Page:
The transition from elementary school to middle school has been difficult for my son, who now has multiple teachers. That means numerous projects, often with similar due dates. He's struggling with time management and procrastination. How can I help him handle it all and not feel anxious about what he has to do?
Let's be fair. We moms can barely keep our handbags organized! No surprise then that tweens in the midst of major cognitive development might have trouble keeping track of what's in their bookbags. As long as you've ruled out potential issues like ADHD and the workload doesn't seem unrealistic, try coming up with a game plan together. First, make sure he has a workspace free of distractions. "Usually when I look into these situations, I find that the bedroom is more like a playground," says Michael Brody, M.D., a child and adolescent psychiatrist and author of Seductive Screens: Children's Media—Past, Present and Future. Make sure he has a quiet, uncluttered space (that means no screens or phones on) to work in. "You may also need to adjust your child's schedule, even if that means scaling down extracurriculars," says Dr. Brody. When your child is assigned a project, immediately ask him if he understands what's expected of him and if he requires any special resources (supplies, trips to do research). If he seems unclear, ask him to double-check with his teacher. For big projects, try setting up a time line. For instance, Monday, pick a topic. Tuesday, do an outline. Wednesday, read up and do research. Check out pbskids.org/itsmylife/school/time for tips on managing busy lives from tween and teen mentors, a weekly homework planner and a journal.
My daughter was one of the smartest kids in her middle school. Now that she's in high school, the competition has gotten more intense and she's not the top dog anymore. She compares herself constantly to kids who are doing better and puts herself down when she doesn't get an A. How can my overachiever give herself a break?
"For starters, listen and empathize with your child. Then find out what getting the best grade in the class means to her," says Henry J. Gault, M.D., a child and adolescent psychiatrist and spokesperson for the American Academy of Child and Adolescent Psychiatry. Does she equate being number one with getting into the right college? If so, point out that colleges are interested in well-rounded people, not just the valedictorian. Once you've figured out her motivation, get her to come up with other ways to feel good about herself. For instance, you might say: "Maybe you didn't get the highest mark, but you did very well—and you had fun researching the subject." Another useful tactic for getting overachievers to lighten up: volunteering to assist kids with disabilities. It takes the focus off them and lets them see kids who are really struggling but still finding happiness.Family Stress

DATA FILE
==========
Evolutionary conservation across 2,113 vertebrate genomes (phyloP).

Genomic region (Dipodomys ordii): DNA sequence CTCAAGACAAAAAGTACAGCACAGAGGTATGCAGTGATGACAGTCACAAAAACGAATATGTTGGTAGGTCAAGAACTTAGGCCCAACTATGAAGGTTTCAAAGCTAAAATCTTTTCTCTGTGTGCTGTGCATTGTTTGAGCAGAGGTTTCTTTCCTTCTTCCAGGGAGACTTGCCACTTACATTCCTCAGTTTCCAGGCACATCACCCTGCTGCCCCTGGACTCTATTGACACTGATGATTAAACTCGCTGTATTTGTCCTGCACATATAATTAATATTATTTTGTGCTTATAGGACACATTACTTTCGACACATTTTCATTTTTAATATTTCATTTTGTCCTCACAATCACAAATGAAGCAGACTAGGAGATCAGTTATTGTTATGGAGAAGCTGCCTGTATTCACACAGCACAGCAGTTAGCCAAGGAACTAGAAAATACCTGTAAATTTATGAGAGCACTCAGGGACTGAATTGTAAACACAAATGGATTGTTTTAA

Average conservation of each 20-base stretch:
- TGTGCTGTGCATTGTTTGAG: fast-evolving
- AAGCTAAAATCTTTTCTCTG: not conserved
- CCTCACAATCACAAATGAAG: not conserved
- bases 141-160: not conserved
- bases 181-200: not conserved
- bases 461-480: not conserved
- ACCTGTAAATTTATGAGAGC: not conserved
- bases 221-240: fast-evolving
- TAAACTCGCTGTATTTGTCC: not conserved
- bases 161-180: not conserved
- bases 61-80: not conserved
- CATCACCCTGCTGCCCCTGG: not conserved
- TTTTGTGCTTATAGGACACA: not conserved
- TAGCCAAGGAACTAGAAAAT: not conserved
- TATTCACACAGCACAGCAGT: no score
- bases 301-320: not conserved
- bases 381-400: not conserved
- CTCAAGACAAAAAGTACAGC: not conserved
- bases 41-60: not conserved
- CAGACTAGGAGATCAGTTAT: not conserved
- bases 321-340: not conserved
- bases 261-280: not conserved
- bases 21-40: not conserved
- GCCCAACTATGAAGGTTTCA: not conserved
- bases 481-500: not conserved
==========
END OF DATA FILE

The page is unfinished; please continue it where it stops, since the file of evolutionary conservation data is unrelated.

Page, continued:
My kids are coping with the anxiety of a split-parent household: bouncing back and forth between locations, needing to skip school functions on occasion, missing vital school items from their backpacks, having stepparents. How do I make the divorce easier on them?
The more you can pre-plan to ensure they're not missing important events or key materials for class, the better. It helps to have basics like PJs and some essential school supplies at each house. Also create a checklist of the things your child needs daily regardless of whose house they're at (backpack, sports uniform, etc.). You might try sharing an online calendar (check out free programs like Famjama.com, Cozi.com or LivingTree.com) to keep everyone informed of what's going on when. And make sure both homes feel like homes. "Let your kids set up their own rooms," says Greenspan. "Let them decorate the walls and bring in whatever toys and furniture they want." Integrating stepparents and stepsiblings can be tricky, but just give kids time and space without pressuring them to become close. If they are forming bonds with new family members, don't make them feel guilty about it or show jealousy. Ask them how their weekend with Mom or Dad was, and let them get comfortable sharing.
My 12-year-old son is on a basketball team and is often a benchwarmer. He was nudged by my husband into playing, and I can tell he's worried Dad would be disappointed if he quit. Often he's quiet before practices and games and seems sad afterward. What should I do to reassure him or let him know that he doesn't have to play?
Tell your husband what you've noticed—and see if he has too. Then talk about why he thought it was important for your son to be on the team. Maybe it was because he played when he was a kid and loved it. If so, remind him that the operative word here is loved and that your child should get the chance to enjoy something as much as his dad did. Perhaps it was to get exercise (there are lots of other sports to choose from) or overcome shyness (maybe drama or debate club would be a better fit). Then chat with your son to find out how he really feels and what kind of activity he's interested in. "Think of this as an important growth opportunity for your child," says Brody. At this age kids need to learn to make decisions for themselves, and this could be a great step for him.